Long-term problems tend to get pushed aside in a town driven by the biennial election cycle. Even when politicians pretend to be thinking “long-term,” it’s usually in a distorted, short-term way. Take the national debt, which always gets a lot of attention. The debt is a concern, but it pales next to the true debt, which is more off the books than on.
Ever since Congress raised the debt ceiling in May, there has been a lot of hand wringing about the size of annual budget deficits under President Bush. The deficit and the debt are trotted out by Republicans as a reason to cut discretionary spending and by Democrats as a reason to hike taxes. But this is more posturing for tactical short-term advantage than an attempt to confront a serious problem.
The deficit is actually quite modest in historical terms. In fiscal 2005, it was only 2.6 percent of GDP, lower than every single year between 1980 and 1994, a period of low interest rates and strong economic growth. So far in 2006, the deficit has been shrinking as tax revenues have increased, and will likely be about 2 percent of GDP by year-end. If the deficit looks big in absolute terms, it’s only because the economy is so much larger than ever before.
Since current budget deficits are affordable, any fiscal focus on them is misdirected. That said, the country’s true fiscal outlook is not so good. A pair of reports released in May by the Medicare and Social Security Trustees and the Government Accountability Office, respectively, should serve as a wake-up call for the public and our elected representatives.
The publicly held debt, which is the sum total of all the outstanding bonds that the government has used to finance its deficit spending over the years, stands at about $4.8 trillion. The GAO’s analysis found that other on-the-books debts — mostly related to military and civilian pensions and retiree health — add another $5 trillion.
The off-the-books, unfunded obligations of the federal government are an order of magnitude greater. The GAO found that the government’s true debt — on-the-books and off — more than doubled between 2000 and 2005, and now stands at a staggering $46.4 trillion.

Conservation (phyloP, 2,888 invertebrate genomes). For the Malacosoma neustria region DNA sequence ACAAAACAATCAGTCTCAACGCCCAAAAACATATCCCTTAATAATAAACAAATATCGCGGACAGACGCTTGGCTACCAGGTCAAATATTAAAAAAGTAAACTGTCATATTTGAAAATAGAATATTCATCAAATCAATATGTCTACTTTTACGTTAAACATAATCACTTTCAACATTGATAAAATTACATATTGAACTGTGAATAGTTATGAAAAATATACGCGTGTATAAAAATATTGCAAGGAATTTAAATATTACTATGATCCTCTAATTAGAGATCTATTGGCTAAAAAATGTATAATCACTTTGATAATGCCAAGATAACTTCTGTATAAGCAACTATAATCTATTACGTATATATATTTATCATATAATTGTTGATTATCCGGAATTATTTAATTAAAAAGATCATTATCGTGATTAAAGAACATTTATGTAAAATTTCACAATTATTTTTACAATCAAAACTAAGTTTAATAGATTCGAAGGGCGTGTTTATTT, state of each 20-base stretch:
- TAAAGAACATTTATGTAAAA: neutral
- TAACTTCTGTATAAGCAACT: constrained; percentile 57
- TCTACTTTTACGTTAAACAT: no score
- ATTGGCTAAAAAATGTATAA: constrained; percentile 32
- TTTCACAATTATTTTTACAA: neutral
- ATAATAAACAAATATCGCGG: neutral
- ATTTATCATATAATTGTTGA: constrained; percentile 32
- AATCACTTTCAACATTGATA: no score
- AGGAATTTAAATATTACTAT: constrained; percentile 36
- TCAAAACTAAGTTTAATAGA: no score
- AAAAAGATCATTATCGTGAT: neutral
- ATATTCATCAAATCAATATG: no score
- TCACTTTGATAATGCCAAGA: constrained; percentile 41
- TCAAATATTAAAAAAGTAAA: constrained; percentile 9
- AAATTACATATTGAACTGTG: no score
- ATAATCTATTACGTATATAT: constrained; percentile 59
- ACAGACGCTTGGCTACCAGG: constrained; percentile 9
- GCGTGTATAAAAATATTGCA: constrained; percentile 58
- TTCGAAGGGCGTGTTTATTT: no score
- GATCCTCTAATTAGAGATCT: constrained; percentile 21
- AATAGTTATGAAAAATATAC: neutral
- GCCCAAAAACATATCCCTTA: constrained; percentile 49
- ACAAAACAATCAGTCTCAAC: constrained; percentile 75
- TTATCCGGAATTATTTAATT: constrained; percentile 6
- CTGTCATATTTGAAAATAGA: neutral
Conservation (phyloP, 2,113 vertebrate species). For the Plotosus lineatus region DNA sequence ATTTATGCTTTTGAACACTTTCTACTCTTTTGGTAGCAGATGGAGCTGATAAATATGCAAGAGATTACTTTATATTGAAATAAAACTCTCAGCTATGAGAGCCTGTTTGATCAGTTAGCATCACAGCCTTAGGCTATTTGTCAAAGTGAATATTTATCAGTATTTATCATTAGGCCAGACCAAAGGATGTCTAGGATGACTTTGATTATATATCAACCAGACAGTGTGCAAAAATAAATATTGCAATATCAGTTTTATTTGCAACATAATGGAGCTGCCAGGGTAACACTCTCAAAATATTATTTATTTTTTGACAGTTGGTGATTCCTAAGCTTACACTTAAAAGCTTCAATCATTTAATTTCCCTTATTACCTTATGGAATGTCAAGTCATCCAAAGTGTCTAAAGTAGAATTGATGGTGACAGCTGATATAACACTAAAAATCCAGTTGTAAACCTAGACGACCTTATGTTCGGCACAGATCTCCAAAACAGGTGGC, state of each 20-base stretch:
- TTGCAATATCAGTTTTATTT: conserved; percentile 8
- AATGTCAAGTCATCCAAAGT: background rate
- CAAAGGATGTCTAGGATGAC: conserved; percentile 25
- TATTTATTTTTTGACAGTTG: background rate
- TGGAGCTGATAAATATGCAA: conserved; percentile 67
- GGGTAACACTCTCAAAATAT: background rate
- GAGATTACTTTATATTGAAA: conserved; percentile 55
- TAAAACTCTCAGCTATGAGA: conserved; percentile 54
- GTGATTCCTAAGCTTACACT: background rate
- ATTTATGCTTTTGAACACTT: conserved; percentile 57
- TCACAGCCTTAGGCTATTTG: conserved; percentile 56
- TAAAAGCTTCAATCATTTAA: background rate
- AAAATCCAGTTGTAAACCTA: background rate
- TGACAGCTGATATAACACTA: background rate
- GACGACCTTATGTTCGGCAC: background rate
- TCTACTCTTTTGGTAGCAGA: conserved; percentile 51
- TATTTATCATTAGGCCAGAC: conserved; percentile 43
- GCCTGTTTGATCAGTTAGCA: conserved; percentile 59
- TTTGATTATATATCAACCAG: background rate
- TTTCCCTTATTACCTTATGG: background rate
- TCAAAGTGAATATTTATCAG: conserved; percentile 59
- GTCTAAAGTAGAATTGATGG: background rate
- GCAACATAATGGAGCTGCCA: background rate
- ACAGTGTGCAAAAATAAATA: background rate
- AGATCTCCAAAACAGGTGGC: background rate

GAO, it seems, actually low-balled the true debt by using the entitlement obligations for only the next 75 years. To permanently fix these programs we’d have to put up enough money to cover all of their obligations forever. That’s where the Trustees Report comes in. Using the estimates from that report, the federal government’s true debt is shown to be a stunning $94.7 trillion. That’s more than $315,000 owed by every man, woman, and child in the United States. That’s $1.25 million in debt for every family of four.
The Social Security program alone has a $13.4 trillion liability, more than all of the government’s on-the-books debt combined. Bush showed political courage when he took on Social Security reform last year, but he ran into a brick wall of opposition.
Even more disheartening, while Social Security reform was failing, the president and Congress came together to pass the Medicare prescription-drug benefit, which by itself created a $16.2 trillion new liability for taxpayers — more than the entire Social Security shortfall. Overall, Medicare has about $70 trillion in liabilities, about three-quarters of the federal government’s fiscal exposures.
This is an odd time for the free-market movement. On the face of things, we’ve won. It’s been a decade since Bill Clinton declared the era of big government over, and Republicans now control all levers of political power in Washington and most in states, too. Bush was elected and re-elected on a message of tax-rate reductions, spending restraint, and government reform. The policy mix seems to be working quite well, with a robust economic recovery well underway.
But beneath the surface, demographics dictate a much darker outlook for the intermediate and longer-term. Despite all of the policy and political successes of the free-market movement, if we fail to reform Social Security and Medicare, government is on track to be larger and more intrusive than ever before.
Unless our president and legislators stop playing deficit blame games and start to work on meaningful entitlement reform, these costly programs will place an impossible burden on our children and grandchildren.
– Mr. Kerpen is a policy analyst in Washington.